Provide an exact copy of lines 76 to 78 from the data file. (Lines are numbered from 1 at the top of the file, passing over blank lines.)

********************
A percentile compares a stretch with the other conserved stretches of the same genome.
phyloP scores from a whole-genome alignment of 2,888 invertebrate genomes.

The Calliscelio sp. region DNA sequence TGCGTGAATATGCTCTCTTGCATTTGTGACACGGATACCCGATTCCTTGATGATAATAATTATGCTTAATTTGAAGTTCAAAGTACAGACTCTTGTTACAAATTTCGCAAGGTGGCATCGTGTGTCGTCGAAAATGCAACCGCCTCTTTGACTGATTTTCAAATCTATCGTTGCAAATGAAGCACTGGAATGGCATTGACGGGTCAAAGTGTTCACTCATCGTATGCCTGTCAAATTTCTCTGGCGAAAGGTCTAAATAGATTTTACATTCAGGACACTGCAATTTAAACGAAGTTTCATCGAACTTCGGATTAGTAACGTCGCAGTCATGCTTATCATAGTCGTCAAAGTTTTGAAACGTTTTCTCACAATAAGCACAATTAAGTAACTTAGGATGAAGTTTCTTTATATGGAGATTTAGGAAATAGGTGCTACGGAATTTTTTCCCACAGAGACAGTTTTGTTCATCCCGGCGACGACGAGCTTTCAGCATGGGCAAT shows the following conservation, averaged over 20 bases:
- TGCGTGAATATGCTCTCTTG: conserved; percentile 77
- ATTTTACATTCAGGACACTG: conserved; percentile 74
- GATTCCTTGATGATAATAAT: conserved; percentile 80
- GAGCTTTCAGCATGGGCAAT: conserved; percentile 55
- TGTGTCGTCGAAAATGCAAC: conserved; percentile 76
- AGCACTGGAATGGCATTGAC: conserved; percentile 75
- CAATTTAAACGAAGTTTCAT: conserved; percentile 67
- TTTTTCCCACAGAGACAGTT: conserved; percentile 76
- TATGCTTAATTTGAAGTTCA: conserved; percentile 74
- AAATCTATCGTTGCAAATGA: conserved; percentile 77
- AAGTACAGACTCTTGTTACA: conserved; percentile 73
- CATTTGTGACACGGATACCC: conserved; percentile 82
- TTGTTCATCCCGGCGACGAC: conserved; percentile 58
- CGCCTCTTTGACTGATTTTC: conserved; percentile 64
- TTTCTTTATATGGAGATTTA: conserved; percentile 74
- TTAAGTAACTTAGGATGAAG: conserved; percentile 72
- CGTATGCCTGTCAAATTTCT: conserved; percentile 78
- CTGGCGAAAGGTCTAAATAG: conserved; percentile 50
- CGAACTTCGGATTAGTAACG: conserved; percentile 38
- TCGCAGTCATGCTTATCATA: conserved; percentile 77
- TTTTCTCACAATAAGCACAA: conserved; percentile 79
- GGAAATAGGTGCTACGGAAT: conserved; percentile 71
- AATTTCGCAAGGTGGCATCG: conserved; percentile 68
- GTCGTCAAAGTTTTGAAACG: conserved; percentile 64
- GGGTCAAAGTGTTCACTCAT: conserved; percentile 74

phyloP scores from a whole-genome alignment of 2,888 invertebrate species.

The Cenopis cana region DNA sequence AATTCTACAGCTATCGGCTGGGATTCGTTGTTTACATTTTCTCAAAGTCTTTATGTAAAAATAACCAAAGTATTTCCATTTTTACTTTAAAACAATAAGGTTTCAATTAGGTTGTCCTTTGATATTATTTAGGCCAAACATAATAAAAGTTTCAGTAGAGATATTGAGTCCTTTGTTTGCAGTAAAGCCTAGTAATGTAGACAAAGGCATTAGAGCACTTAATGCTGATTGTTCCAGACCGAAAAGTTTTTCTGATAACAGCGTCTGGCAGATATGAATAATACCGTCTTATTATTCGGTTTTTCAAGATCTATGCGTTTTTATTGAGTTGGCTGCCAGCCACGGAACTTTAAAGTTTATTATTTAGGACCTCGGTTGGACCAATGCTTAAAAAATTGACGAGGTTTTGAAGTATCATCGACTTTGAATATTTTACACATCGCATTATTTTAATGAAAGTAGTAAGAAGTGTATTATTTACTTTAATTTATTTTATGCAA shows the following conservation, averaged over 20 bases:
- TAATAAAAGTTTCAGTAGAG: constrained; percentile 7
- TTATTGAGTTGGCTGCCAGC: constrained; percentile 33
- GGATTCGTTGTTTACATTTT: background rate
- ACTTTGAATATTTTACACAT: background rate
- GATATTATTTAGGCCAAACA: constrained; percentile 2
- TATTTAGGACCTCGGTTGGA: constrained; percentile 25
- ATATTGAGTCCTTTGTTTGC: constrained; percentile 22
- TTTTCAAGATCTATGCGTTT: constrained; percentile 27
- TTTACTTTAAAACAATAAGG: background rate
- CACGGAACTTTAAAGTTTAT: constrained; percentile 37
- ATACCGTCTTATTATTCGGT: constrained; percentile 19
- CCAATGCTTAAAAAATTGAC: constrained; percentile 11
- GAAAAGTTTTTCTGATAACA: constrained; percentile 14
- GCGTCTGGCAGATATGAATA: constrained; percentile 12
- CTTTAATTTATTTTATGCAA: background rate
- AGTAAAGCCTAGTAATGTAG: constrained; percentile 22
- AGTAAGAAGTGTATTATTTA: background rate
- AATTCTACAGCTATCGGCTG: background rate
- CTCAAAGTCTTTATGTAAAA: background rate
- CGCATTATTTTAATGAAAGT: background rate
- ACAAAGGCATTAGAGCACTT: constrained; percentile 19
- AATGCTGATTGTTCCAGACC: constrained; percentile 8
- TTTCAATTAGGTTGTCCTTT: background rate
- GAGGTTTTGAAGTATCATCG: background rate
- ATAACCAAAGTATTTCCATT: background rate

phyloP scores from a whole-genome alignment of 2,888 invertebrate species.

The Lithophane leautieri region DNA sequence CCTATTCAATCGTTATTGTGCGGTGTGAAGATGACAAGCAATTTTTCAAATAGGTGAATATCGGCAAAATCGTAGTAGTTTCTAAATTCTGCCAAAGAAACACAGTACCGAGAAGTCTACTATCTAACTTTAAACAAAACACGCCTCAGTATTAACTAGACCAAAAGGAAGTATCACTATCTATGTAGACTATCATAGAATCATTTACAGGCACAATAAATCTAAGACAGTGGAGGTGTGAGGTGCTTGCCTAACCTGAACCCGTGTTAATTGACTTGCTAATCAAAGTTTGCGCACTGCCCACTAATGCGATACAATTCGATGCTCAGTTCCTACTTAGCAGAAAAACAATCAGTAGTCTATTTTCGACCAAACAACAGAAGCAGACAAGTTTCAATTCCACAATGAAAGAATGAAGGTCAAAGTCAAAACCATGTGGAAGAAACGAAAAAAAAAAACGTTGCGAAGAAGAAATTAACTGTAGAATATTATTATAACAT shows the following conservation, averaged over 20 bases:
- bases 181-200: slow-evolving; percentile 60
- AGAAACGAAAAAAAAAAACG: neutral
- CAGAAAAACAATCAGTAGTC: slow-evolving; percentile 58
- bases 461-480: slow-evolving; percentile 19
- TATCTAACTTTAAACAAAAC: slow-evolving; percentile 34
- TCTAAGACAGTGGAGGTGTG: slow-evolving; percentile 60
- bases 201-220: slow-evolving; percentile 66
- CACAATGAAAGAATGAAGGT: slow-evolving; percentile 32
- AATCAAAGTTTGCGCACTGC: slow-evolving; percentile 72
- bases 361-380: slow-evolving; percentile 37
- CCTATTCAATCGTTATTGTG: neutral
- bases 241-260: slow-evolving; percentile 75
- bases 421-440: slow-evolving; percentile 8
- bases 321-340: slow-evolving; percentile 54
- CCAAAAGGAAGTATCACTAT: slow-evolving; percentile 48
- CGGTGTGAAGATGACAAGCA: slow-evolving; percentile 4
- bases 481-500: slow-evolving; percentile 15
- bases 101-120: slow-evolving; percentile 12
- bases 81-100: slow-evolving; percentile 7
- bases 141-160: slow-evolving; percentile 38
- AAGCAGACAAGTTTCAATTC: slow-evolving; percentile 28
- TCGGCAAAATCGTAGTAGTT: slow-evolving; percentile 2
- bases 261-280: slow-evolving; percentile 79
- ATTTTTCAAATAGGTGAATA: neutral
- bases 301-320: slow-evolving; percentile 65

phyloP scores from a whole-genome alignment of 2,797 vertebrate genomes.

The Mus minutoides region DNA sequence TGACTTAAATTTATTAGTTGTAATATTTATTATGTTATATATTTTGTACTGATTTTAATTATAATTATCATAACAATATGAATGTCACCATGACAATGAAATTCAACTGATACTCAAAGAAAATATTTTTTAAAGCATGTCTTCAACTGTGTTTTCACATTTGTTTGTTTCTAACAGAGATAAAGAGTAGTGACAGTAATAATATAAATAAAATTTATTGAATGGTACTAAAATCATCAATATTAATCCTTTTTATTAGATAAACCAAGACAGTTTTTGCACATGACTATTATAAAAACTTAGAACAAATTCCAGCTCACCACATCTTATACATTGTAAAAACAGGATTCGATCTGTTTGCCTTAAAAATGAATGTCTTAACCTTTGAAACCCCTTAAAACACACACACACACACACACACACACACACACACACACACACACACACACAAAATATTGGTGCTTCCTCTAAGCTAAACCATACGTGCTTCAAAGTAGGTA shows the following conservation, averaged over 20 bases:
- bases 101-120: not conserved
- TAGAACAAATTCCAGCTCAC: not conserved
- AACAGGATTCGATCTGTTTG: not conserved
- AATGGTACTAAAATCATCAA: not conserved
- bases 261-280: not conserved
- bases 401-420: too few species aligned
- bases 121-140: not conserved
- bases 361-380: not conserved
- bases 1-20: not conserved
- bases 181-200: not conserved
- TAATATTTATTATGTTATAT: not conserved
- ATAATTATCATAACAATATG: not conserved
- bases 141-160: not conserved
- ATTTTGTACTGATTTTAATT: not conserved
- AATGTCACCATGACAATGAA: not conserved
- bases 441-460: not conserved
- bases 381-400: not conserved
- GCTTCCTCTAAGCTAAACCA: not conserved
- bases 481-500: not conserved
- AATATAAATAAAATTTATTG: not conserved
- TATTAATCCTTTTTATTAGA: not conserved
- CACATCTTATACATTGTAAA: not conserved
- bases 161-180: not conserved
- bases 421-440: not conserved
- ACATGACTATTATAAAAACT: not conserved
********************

- bases 81-100: slow-evolving; percentile 7
- bases 141-160: slow-evolving; percentile 38
- AAGCAGACAAGTTTCAATTC: slow-evolving; percentile 28